The Cumilla stretch of the Dhaka-Chattogram Highway is around 104 km – a route taken by southeast and northeast bound vehicles. Highway restaurant owners say if long-haul transportation is suspended, their businesses are completely off, since the eateries mostly depend on highway traffic and are not close to residential areas that could provide some customers.
This means takeaway services or online sales cannot keep them alive if virus driven movement restrictions are in place. These restaurants typically either pay bus operators monthly or provide bus drivers and staff with free meals, cash, mobile recharges and gifts for stopping there.
Hatikumrul eatery hub in the soup too
Sheikh Golam Rahman has been a manager at Aristocrat restaurant on the Sirajganj-Bogura highway for more than 20 years. He said he never ever saw such a slump in business.
Normally, he said, on any average day hundreds of passengers would scramble in for lunch at the Aristocrat that started 20 years ago.
But there were only four customers on Saturday afternoon at the eatery. "We are hardly making the operating costs, let alone profit," said Rahman.
He said the Aristocrat did not terminate any of its 100 employees, but the eatery adopted staff salary cuts.
Vehicles from the capital to northern and northwestern districts take the Bangabandhu Bridge on the River Jamuna, and usually take a break at Sirajganj's Hatikumrul.
According to the bridge authority counts, 25,000 vehicles cross the river every day on average.
Ashraful Alam Selim, manager of highway diner Food Village in Hatikumrul, said the owner has laid off half its staff of 1,500. Their salaries have been halved too.
"Business is yet to improve though the lockdown has been lifted. People are hardly making long trips, and most passengers travelling do not want to dine out either," he added.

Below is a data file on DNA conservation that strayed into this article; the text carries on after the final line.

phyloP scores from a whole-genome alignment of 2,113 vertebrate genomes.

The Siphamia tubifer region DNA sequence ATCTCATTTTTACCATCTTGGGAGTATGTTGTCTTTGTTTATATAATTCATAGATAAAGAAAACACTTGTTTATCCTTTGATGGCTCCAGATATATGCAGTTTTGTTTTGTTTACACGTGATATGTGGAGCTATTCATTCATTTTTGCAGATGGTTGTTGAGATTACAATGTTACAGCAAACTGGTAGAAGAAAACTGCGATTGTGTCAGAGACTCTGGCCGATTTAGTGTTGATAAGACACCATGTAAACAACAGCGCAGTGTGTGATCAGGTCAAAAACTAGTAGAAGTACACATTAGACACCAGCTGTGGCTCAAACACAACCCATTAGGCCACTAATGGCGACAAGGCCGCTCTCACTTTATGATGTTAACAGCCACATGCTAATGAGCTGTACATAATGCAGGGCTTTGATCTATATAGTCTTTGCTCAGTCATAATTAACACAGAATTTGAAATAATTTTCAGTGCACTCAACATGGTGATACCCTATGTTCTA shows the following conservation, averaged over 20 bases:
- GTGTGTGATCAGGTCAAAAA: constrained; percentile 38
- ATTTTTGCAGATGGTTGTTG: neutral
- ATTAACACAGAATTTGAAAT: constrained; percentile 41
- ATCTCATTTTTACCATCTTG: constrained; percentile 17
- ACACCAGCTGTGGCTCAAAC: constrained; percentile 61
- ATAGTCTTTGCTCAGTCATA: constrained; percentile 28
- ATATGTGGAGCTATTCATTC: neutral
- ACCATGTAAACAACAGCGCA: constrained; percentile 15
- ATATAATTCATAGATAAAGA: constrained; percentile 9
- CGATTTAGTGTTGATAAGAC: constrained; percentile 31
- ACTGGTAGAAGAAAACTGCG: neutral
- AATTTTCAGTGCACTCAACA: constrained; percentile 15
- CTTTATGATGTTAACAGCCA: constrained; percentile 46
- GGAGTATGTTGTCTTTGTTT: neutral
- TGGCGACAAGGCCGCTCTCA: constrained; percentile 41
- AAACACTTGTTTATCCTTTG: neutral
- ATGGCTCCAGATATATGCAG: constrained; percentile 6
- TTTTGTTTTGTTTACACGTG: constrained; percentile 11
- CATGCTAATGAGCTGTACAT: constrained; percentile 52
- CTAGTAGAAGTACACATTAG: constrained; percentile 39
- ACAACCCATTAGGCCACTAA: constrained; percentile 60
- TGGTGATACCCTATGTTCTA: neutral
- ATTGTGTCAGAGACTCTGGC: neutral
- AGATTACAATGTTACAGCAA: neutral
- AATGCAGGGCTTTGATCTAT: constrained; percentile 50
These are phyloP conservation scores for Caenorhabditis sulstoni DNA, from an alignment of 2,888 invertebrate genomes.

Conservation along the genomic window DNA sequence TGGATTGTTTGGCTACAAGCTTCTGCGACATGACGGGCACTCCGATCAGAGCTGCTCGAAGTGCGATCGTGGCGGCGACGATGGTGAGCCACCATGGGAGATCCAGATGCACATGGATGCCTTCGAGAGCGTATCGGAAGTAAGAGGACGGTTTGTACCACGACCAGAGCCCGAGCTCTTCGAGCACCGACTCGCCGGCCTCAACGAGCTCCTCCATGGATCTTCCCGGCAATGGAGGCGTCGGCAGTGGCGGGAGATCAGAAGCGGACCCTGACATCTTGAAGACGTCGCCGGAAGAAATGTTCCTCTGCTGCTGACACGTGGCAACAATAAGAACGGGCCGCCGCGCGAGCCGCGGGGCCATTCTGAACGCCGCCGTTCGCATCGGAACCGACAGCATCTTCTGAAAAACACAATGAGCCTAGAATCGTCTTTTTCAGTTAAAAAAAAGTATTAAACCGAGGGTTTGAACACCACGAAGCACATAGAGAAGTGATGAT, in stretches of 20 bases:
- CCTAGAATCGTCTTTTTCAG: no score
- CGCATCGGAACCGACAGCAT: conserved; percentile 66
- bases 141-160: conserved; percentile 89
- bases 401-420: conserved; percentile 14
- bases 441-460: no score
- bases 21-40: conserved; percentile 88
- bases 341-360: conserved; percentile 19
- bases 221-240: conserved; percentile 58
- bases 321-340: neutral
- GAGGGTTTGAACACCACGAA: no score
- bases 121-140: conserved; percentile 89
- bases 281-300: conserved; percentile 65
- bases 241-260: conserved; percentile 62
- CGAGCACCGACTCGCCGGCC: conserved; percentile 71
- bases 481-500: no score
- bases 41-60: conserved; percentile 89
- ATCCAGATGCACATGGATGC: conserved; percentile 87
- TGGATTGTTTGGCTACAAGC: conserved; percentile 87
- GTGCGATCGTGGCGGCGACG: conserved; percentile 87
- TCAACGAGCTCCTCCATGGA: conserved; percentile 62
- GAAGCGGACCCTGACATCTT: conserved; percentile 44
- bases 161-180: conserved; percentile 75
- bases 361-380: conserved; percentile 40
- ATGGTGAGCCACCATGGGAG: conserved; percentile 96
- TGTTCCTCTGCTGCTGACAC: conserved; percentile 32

What do the owners and authorities say?
Mohammad Ali, president of Cumilla district bus owners association, said, "Our passengers have dropped by 60% on some routes. Despite contracts with highway eateries, many buses now do not stop as passengers are unwilling to dine out."
MA Muqit Tipu, president of Cumilla restaurant owners association, said they are trying to avail government stimulus for survival.
Nasir Uddin, general secretary of Cumilla highway restaurant owners association, said many of them will not be able to resume their businesses ever, unless the government chips in with supportive measures as furniture fell into disrepair and got ruined at many eateries during the lockdown.
Md Kamrul Hasan, deputy commissioner of Cumilla, said if the associations submit applications seeking government help, he will notify the concerned ministry in this regard.
There is no association of northern region highway eateries, except a district-level body in Bogura.
Nahiduzzaman Nishad, general secretary of the Bogura hotel-motel owners association, said "The government should lend equal support to all business sectors in this pandemic. The owners had to fire workers only to survive. There should be joint public-private efforts for restaurant workers."